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Immigration, Refugees and Citizenship Canada (IRCC) contractors, including translators, wait for the arrival of Syrian refugees at the Welcome Centre in Montreal in December, 2015.

CHRISTINNE MUSCHI/The Globe and Mail

Until last week, there was a very good chance Canada would accept more immigrants this year than at any time in living memory. Instead, this could be a year when fewer people make Canada their new home than in the past.

The ambitious plans of this Liberal government to expand immigration targets and create new programs have been dashed by the coronavirus pandemic.

The challenge is to ensure the downturn is only temporary, that Canada returns to its open-door policy as quickly as possible. Otherwise, closed borders could be the most damaging legacy of this disease.

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In late February, Immigration Minister Marco Mendicino outlined aggressive plans to further increase immigration to Canada. To the problems created by an aging society, low fertility and growing labour shortages, “immigration is the only solution,” the minister said in a speech to the Canadian Club in Toronto, as he outlined proposed new programs, including one that would allow municipalities to recruit immigrants.

Canada accepted 341,000 immigrants in 2019, 10,000 above target and the most since the great immigration surges that filled the Prairies before the First World War.

On March 12, the department released targets for this year and the next two years of 341,000, 351,000 and 361,000 – so a little more than a million people over three years.

About 60 per cent of those would be economic migrants, with most of the rest family members. About 50,000 would be admitted each year as refugees.

But March 12 was so long ago. Today, most of the country is in lockdown under provincial states of emergency, and the Canadian border is closed to newcomers.

“Workers, students and approved permanent residents who haven’t landed should not travel yet,” the Immigration website states, although there are plans to admit some temporary foreign workers.

Ottawa is also turning away those who had been making irregular border crossings in order to seek asylum.

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It’s likely now that Canada will not meet its target of 341,000 immigrants this year – an unfortunate but inevitable consequence of the pandemic.

What will happen in 2021? Will the Liberal government greatly increase the target to make up for 2020′s reduced intake, keep to the current level of 351,000 or set a lower one? In the midst of the chaos created by this pandemic, it’s too soon to know.

Kevin Lemkay, a spokesman for Mr. Mendicino, said in a statement to The Globe and Mail that the restrictions on entry to Canada are only temporary, and that the department was continuing to accept and process applications. “Our government will remain focused on welcoming highly skilled people who can help build a stronger country,” he said.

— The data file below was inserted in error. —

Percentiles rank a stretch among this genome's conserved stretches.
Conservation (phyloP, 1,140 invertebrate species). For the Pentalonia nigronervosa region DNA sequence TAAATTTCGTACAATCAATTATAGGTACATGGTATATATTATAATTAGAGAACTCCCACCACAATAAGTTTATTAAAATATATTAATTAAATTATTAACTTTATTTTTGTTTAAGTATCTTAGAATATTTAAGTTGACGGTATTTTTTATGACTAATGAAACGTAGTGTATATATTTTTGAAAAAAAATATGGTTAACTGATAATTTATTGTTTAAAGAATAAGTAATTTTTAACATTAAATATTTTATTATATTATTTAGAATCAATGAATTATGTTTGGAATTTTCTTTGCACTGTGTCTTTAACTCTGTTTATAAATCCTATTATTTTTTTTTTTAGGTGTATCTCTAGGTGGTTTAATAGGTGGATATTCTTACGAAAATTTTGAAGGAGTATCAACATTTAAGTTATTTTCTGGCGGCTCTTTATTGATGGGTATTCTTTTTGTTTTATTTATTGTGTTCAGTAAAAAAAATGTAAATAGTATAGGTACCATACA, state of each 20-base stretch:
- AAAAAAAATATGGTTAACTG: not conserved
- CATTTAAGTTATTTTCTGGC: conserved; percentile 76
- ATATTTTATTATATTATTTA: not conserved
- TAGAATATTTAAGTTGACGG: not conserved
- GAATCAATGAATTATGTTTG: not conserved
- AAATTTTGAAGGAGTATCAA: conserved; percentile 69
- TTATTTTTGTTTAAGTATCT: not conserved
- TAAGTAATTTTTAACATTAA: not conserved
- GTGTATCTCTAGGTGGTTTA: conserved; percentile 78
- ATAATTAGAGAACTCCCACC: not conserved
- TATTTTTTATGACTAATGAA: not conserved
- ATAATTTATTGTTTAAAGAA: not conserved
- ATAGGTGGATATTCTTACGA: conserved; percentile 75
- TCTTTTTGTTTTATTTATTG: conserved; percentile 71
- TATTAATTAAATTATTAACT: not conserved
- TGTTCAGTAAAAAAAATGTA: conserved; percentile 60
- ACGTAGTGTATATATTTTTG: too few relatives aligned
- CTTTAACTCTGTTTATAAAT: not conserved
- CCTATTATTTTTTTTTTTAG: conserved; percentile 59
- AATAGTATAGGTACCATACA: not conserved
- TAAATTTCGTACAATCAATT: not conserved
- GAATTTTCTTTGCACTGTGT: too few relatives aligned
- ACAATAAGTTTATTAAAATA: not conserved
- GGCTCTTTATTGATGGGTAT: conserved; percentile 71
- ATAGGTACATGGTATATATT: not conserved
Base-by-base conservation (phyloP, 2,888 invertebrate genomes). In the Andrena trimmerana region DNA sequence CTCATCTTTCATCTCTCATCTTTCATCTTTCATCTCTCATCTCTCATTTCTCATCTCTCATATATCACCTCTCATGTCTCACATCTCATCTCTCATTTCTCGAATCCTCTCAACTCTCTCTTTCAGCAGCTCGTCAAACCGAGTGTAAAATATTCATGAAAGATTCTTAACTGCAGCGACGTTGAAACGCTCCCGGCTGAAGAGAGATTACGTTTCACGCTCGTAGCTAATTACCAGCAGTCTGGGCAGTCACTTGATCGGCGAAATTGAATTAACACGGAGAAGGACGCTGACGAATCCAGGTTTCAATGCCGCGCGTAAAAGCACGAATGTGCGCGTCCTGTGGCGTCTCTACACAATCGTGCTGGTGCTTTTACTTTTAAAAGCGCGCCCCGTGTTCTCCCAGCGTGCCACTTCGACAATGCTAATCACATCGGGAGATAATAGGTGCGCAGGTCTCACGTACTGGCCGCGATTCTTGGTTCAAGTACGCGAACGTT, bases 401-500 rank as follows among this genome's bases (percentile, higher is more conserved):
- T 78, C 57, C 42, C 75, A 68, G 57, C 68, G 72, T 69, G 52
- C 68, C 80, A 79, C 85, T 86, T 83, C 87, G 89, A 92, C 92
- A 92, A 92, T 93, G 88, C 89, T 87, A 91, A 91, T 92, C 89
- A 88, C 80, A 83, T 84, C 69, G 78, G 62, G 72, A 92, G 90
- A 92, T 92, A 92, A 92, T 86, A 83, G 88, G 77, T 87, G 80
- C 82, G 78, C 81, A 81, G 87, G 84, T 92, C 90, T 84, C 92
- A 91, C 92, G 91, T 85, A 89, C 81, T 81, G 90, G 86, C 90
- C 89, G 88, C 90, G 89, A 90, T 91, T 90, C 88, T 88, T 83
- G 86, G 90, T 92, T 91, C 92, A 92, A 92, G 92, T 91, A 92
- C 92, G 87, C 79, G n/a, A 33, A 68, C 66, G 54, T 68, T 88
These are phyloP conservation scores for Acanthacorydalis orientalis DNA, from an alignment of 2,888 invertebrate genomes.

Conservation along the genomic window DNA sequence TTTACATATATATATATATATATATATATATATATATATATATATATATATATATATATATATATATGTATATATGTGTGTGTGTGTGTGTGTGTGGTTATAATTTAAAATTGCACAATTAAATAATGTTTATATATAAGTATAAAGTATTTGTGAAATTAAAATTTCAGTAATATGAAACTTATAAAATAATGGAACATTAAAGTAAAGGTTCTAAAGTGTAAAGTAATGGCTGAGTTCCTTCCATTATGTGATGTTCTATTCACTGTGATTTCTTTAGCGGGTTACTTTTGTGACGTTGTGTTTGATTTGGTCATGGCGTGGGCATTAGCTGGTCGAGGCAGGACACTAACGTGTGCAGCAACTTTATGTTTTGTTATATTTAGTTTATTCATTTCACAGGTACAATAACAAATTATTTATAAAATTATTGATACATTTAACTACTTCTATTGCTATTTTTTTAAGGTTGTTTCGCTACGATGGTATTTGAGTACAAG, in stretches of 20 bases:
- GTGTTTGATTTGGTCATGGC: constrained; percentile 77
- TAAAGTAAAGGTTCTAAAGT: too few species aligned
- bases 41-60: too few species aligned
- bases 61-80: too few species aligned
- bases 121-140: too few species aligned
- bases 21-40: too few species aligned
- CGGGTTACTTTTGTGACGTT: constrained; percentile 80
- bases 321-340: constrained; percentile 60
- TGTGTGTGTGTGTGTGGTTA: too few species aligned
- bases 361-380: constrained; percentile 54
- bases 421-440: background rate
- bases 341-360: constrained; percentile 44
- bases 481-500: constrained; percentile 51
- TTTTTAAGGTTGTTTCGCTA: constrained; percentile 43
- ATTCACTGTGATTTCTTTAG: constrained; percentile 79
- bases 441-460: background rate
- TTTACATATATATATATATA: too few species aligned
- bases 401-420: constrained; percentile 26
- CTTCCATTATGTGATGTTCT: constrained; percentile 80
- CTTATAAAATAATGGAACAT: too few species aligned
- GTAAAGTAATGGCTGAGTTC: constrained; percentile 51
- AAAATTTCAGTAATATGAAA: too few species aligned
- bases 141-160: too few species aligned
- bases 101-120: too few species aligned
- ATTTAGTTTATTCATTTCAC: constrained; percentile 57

Given its past record, it’s reasonable to expect the Liberal government will try to make up lost ground. The leading Conservative leadership candidates, Peter MacKay and Erin O’Toole, have also stressed that their party remains as open to high levels of immigration as it was when Stephen Harper was prime minister.

But Samuel Hyman, a Vancouver-based immigration lawyer, worries the pandemic could fuel nativist sentiment. No country is immune to the rising tide of nationalism that’s attacking liberal democracies and their institutions in Europe, the United States and elsewhere.

"We must be vigilant in never forgetting the lessons of history,” Mr. Hyman warned in an interview.

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In 1913, when the population of Canada was only 7.2 million, more than 400,000 immigrants arrived in Canada – over five per cent of the population. But the First World War was followed by both recession and the devastating Spanish flu, which killed 55,000 people in Canada. Attitudes toward immigration hardened: by the late 1920s, the intake was down to 160,000 a year, and it cratered during the Depression.

Canada is a much more diverse and tolerant country today. In last October’s federal election, Maxime Bernier’s nativist People’s Party of Canada secured a scant 1.6 per cent of the popular vote – an impressive tribute to the continuing openness of Canadians toward newcomers.

Logically, there should be no change in attitudes toward immigration as a result of the pandemic. But logic doesn’t always guide public policy. Sometimes, policies are governed by fear.

Politicians in all parties need to fight that fear by supporting a return to wide-open immigration once this pandemic has passed.

In the interests of public health and safety, our coronavirus news articles are free for anyone to access. However, The Globe depends on subscription revenue to support our journalism. If you are able, please subscribe to globeandmail.com. If you are already a subscriber, thank you for your support.

Your subscription helps The Globe and Mail provide readers with critical news at a critical time. Thank you for your continued support. We also hope you will share important coronavirus news articles with your friends and family. In the interest of public health and safety, all our coronavirus news articles are free for anyone to access.

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